Last year we said that “Hunt: Showdown is the best game you aren’t playing right now” and we still very much stand by that statement. This is the perfect cocktail of PvPvE as 12 hunters wade into the swamps of the Louisiana bayou in the late 19th century on the hunt for monster trophies. And monster is the word, amidst the supernatural beasties already lurking in the swamps are truly horrific bosses you have to track and hunt. The only problem is, so are the other players. Now in its third year and after a lengthy Early Access period, Hunt: Showdown has a choice of 30 Legendary hunters and more than 90 weapons to choose from before you get those feet wet. Wait, did you hear that crunching noise up ahead? Let’s investigate. Here’s a history lesson and everything you need to know about Hunt: Showdown.
1. Born in the USA
Hunt: Showdown wasn’t always the nail-biting tensionfest we know and love today. In fact, it was first revealed as Hunt: Horrors of the Gilded Age and was originally the debut game of the Austin-based Crytek USA as a spiritual successor to the Darksiders series. When Crytek USA closed, Crytek’s Frankfurt studio took over the project. It was here where the perspective shifted from a third person action experience into an FPS. Thankfully, the team wanted to keep the period sensibilities of the original concept but remove the Left 4 Dead style approach that had been implemented so far. Given that the Frankfurt studio had previously focussed on the Crysis series and, of course, Far Cry, this made complete sense.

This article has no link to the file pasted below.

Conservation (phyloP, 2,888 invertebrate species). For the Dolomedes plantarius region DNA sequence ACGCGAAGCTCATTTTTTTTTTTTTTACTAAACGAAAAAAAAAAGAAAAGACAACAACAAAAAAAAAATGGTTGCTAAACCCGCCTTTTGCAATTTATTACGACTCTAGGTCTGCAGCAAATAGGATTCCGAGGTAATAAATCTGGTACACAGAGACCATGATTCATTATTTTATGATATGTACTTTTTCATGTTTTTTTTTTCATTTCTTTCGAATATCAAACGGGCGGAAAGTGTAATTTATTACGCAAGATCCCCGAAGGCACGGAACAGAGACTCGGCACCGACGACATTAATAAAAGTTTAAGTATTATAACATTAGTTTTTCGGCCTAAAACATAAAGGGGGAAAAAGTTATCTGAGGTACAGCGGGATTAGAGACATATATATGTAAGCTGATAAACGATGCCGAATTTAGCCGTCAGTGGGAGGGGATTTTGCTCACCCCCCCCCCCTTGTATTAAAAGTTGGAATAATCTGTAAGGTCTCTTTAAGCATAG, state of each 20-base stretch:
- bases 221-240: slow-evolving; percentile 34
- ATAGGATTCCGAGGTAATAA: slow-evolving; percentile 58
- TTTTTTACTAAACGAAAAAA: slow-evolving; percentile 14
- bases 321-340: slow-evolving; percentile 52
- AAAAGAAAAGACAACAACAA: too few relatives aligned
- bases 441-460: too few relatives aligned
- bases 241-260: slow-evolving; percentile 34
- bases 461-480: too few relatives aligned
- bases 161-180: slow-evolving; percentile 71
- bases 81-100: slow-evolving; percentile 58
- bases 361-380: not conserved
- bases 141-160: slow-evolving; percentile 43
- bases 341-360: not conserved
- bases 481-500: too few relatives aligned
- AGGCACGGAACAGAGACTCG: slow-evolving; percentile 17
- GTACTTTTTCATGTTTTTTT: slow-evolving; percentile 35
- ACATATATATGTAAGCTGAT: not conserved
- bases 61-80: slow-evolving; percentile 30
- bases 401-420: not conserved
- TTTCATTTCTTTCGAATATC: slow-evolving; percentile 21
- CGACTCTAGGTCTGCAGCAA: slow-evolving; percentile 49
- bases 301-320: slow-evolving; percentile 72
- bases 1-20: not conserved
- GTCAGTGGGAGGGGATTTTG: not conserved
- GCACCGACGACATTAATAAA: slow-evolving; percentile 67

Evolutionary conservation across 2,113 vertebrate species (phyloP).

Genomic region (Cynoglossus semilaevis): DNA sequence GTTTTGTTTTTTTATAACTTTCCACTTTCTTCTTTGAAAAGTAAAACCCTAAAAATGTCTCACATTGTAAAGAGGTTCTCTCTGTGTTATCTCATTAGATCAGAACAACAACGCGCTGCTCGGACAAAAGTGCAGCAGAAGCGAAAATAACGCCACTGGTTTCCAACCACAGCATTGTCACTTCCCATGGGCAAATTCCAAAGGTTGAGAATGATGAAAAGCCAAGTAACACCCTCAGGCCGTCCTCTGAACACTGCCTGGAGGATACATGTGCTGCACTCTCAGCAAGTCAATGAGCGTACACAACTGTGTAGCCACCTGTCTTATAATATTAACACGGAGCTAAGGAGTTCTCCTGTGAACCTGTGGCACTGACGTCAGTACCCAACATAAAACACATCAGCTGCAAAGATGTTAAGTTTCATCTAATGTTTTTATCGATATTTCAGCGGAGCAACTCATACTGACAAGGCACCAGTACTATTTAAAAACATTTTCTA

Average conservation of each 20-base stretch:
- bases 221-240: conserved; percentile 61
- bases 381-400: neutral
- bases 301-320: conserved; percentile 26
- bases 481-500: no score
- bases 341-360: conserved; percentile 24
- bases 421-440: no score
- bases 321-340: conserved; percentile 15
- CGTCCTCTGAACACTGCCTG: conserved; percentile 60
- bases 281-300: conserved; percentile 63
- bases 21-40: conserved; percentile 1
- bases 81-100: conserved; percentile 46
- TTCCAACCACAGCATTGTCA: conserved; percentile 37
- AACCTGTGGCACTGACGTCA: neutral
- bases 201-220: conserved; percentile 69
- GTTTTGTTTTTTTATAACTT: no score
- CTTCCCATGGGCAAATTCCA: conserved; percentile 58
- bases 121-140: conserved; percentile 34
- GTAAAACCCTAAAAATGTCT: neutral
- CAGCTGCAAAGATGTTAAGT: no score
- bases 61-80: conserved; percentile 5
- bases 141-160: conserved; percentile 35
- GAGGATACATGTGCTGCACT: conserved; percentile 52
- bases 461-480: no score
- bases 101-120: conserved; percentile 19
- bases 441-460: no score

But the team knew that they wanted to deliver an FPS but also that almost physically painful sense of anticipation as you take on monsters and other players, preferably avoiding doing both at the same time. “What we wanted to achieve with Hunt: Showdown in the long term was sustained tension for players, so that they’re never quite sure what’s going to happen,” explained level design creator Chris Auty in an early dev diary (opens in new tab). “A large, important part of the game is a fear of loss.” In short, this was no longer an ordinary horde shooter.
2. Bayou Royale
Hunt: Showdown has often been coined a Bayou Royale but there are a few differences between this and something like Warzone or PUBG. Yes, there’s a sprawling map complete with 11 other players who’ll definitely end up in your sights if you don’t end up in theirs first, but that’s not your only goal. It’s a deft mix of PvPvE as you hunt down the various monsters that make up your bounties. Like PUBG though, the area of play shrinks as hunters naturally follow clues to the biggest bads. There are two modes of play available. In Bounty Mode you’ll be hunting down horrific creatures across the map as well as trying not to die but in Quickplay, things are much more Warzone-flavoured. All 12 players here are hunting the same Wellspring, an energy source that’ll save you from shuffling off this mortal coil when the timer runs out. There might be magic involved but without any of the tech of something like Warzone, the 19th century weaponry means that Hunt: Showdown’s brand of Battle Royale feels like a consistently more desperate fight to stay alive.